Yantras of Womanlove, series, circa 1982. Tee A. Corinne papers, Coll 263. University of Oregon Libraries, Special Collections and University Archives. https://scua.uoregon.edu/repositories/2/archival_objects/593624 Accessed March 23, 2023.
Tee Corinne (1943 – 2006)
United States of America
Tee Corinne, born in St. Petersburg, Florida, 1943, was a prolific lesbian writer, artist, sex educator, historian, and feminist, famous for her content which explores the intersections of feminism and sexuality.
At a young age, Tee was introduced to the visual arts by her mother, who taught her the basic principles and techniques of art, and by her eighth birthday she started carrying a camera. Graduating from FT. Lauderdale, Florida, winning the school’s art award and National Journalism award, she realised she was attracted to both women and men. In 1965, she graduated from the University of South Florida with a Bachelor of Art, and in 1968 – returning from backpacking and teaching across Europe – she earned a Master of Fine Art from the Pratt Institute.
Turning 27, Tee realised that despite her art education allowing her to depict the male genitals, it did not allow her to depict her own: ‘I was seven and looked, using a mirror, at my body between my legs. It was confusing. I was shocked, somehow, at the formlessness of what I saw. What did I expect? I don’t know. I didn’t look again until I was twenty-seven’. She would begin in the winter of 1970 to draw her genitals, hiding them from her husband, later destroying what she had made. After her divorce, and upon joining lesbian groups in 1973, she created drawings of ‘any women who would let’ her, making copies to distribute through local women’s bookstores. By November 1975 she turned these drawings into a colouring book called the C**t Coloring Book, which she self-published. Produced with imagery of vulvas, the book is an icon of queer feminist activism, with its reclamation of labial imagery ‘claiming personal power for women’. During the same year Tee came out as a lesbian, remaining with her then-partner Honey Lee Cottrell until 1977.
Tee marked her breakup with Cottrell as ‘one of the most difficult winters [she] had known’, with her most recent endeavour, the photobook Yantras of Womanlove: Diagram of Energy (1982), which she had started in the spring of 1978, providing her the solace and comfort she desperately needed. Her work strove to be inclusive of all women, with Yantras of Womanlove solidifying this message; the erotic intimacy of the women depicted, tenderly embracing in joy and love, forms a mesmerising, kaleidoscopic beauty of entwined bodies. The majority of the images utilise the solarisation technique, giving each subject an eternal, enrapturing glow. One image depicts an able-bodied and disabled women embracing each other, depicting their relationship with care, joy, and intimacy.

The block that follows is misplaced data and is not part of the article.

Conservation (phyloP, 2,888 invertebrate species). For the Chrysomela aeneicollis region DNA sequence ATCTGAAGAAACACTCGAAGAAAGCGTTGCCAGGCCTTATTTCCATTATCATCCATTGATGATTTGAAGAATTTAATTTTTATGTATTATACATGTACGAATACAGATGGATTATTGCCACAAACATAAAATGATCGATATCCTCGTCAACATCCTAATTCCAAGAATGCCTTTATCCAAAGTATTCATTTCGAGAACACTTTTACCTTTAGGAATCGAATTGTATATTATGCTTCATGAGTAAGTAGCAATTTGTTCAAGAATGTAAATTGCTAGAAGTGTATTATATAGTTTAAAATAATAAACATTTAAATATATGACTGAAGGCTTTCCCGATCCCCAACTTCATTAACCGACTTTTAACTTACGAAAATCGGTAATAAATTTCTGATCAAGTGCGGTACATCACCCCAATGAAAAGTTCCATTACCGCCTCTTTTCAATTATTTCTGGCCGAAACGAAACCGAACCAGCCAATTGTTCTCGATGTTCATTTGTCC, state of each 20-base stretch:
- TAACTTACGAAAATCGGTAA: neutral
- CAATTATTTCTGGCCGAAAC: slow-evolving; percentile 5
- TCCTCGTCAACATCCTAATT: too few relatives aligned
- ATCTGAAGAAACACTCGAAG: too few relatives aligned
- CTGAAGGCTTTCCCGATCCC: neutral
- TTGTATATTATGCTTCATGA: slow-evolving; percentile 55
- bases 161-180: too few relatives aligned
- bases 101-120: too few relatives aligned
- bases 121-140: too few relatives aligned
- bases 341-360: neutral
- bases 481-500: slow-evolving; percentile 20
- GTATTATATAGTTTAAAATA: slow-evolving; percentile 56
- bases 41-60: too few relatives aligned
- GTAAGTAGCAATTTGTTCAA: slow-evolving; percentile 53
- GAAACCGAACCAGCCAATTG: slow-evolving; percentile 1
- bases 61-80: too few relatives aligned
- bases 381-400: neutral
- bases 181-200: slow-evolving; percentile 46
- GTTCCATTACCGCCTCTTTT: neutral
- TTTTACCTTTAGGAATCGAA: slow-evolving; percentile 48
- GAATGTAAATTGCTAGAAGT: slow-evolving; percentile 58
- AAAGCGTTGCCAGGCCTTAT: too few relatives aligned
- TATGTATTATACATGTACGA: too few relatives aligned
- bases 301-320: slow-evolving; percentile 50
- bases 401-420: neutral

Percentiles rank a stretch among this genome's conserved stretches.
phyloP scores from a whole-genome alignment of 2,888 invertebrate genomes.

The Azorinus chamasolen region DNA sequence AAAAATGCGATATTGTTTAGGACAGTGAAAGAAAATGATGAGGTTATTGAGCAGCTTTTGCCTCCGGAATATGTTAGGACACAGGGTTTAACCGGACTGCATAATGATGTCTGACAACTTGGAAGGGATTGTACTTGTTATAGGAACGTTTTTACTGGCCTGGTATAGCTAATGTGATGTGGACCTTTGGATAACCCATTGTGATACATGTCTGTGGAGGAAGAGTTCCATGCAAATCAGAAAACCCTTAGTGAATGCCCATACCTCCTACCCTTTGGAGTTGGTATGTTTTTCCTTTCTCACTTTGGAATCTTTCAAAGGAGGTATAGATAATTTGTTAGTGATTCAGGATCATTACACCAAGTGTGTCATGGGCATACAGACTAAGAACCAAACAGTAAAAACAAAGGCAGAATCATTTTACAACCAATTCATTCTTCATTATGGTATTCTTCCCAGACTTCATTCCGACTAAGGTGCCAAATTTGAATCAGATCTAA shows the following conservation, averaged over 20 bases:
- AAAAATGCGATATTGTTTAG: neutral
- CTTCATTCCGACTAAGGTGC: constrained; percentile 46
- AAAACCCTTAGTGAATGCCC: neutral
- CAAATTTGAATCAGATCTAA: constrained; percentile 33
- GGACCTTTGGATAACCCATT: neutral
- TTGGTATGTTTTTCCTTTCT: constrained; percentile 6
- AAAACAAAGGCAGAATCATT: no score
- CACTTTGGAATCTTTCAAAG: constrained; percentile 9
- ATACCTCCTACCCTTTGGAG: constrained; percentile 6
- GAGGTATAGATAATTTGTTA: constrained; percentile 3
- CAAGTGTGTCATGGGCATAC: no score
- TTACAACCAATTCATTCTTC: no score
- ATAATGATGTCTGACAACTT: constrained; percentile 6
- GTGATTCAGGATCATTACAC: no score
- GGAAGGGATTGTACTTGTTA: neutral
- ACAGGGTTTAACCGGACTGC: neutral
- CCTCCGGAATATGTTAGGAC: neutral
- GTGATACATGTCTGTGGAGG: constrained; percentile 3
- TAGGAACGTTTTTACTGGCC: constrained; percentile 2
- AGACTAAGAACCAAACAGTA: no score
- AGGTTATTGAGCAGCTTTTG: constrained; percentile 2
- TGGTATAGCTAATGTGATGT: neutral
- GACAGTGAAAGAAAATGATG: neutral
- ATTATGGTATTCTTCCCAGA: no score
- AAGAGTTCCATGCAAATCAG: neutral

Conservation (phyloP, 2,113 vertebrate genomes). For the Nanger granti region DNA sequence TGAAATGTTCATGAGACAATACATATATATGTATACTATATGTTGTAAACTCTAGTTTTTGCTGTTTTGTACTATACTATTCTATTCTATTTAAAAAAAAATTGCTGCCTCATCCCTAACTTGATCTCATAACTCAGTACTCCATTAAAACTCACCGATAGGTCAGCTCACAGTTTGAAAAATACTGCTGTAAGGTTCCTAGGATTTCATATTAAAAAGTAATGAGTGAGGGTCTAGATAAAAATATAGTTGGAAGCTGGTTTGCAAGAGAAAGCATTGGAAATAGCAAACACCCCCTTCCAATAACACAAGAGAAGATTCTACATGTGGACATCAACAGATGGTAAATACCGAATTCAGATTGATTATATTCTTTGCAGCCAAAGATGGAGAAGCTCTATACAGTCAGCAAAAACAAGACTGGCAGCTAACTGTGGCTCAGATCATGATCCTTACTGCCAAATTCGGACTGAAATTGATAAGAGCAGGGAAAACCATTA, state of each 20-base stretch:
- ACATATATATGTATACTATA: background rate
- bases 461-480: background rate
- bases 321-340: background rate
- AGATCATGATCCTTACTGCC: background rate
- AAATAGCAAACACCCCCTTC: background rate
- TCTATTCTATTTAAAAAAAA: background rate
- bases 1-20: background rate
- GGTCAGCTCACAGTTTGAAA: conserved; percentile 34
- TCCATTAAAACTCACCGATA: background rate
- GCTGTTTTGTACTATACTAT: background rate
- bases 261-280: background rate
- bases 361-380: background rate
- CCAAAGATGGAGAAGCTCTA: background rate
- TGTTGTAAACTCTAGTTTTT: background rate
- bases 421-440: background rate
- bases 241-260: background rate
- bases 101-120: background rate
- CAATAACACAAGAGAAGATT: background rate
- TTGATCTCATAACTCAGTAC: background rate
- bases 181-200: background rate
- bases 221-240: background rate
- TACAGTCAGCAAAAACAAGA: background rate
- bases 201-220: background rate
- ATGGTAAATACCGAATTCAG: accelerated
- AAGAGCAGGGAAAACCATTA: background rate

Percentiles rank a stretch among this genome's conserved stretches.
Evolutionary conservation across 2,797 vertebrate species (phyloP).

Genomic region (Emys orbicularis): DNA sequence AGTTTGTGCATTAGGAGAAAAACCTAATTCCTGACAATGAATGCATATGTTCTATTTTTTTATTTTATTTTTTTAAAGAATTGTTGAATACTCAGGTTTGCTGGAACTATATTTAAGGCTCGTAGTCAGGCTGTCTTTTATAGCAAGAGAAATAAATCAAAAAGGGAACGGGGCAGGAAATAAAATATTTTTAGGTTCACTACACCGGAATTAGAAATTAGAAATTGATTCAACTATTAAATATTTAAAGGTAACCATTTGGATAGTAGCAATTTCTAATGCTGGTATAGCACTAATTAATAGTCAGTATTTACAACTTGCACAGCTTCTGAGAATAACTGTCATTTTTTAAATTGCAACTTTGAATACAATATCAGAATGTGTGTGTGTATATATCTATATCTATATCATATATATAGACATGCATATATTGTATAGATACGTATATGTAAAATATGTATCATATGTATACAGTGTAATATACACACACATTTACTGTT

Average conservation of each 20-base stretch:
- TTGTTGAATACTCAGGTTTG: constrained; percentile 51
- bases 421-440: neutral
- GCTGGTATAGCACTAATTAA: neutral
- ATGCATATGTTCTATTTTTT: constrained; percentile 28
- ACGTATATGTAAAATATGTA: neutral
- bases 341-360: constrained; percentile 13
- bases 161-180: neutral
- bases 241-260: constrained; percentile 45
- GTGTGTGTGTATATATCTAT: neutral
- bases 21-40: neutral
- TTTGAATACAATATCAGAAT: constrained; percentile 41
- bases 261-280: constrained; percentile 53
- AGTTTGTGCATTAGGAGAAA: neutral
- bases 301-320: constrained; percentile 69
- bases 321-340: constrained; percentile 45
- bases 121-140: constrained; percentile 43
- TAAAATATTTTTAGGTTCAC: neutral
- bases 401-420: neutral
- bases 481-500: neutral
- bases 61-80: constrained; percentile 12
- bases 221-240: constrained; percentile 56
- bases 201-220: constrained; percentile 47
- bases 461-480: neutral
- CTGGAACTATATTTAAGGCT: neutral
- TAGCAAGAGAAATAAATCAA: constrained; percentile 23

‘What excited me about the pictures I was making was the portrayal of grace and beauty, coupled with the tang of traversing forbidden territory.’
In 1977, Tee researched the history of lesbian imagery in the fine arts, publishing her findings in two ground-breaking collections: I Am My Lover (1978) and A Woman’s Touch (1979). This scholarly work was sorely needed – as Tee remarked, ‘the lack of a publicly accessible history is a devastating form of oppression. Lesbians face it constantly.’ Tee’s scholarly and artistic work increased the visibility of queer women, celebrating womanhood, their intimate relations, disrupting the male gaze, and disturbing patriarchal ideas of femininity through depictions of intimate beauty and erotic joy.
Tee’s final work was Scars, Stoma, Ostomy Bag, Portacath: Picturing Cancer in Our Lives. The work was created in partnership with Beverly Brown, who had been in a relationship with Tee since 1989. Beverly had been diagnosed with cancer and no-one was certain how long she had left to live. Her final piece would be an homage to their relationship; their creative collaboration was displayed via their nude bodies in solarized colour, displaying the anxiety and anger of the unknown cataclysmic events which could take hold of their life, while eloquently depicting their love and passion for each other through every portrait. Tee would complete the work just before her own untimely death on 27th August 2006 at the age of 62.
When Tee was asked in an interview ‘Why write about the erotic?’, her eloquent three-word reply, ‘Because it’s real’, could not be better said. Her work will forever be a cornerstone in LGBTQIA+ history, a hallmark of feminist activism, and an excellent source of validation for queer women. Her most famous work the Cunt Coloring Book is still in print today, giving queer women the joy of erotic exploration in a relatable form. Tee donated her work and papers to the University of Oregon Libraries’ Special Collections and University Archives, where they are now available for research.
Woman in Wheelchair with Able-bodied Lover, variations from A Woman’s Touch and Dreams of the Woman who Loved Sex, circa 1979, Box: 86, Folder: 5; Box: 123, Folder: 24-27. Tee A. Corinne papers, Coll 263. University of Oregon Libraries, Special Collections and University Archives. https://scua.uoregon.edu/repositories/2/archival_objects/189999 Accessed March 22, 2023.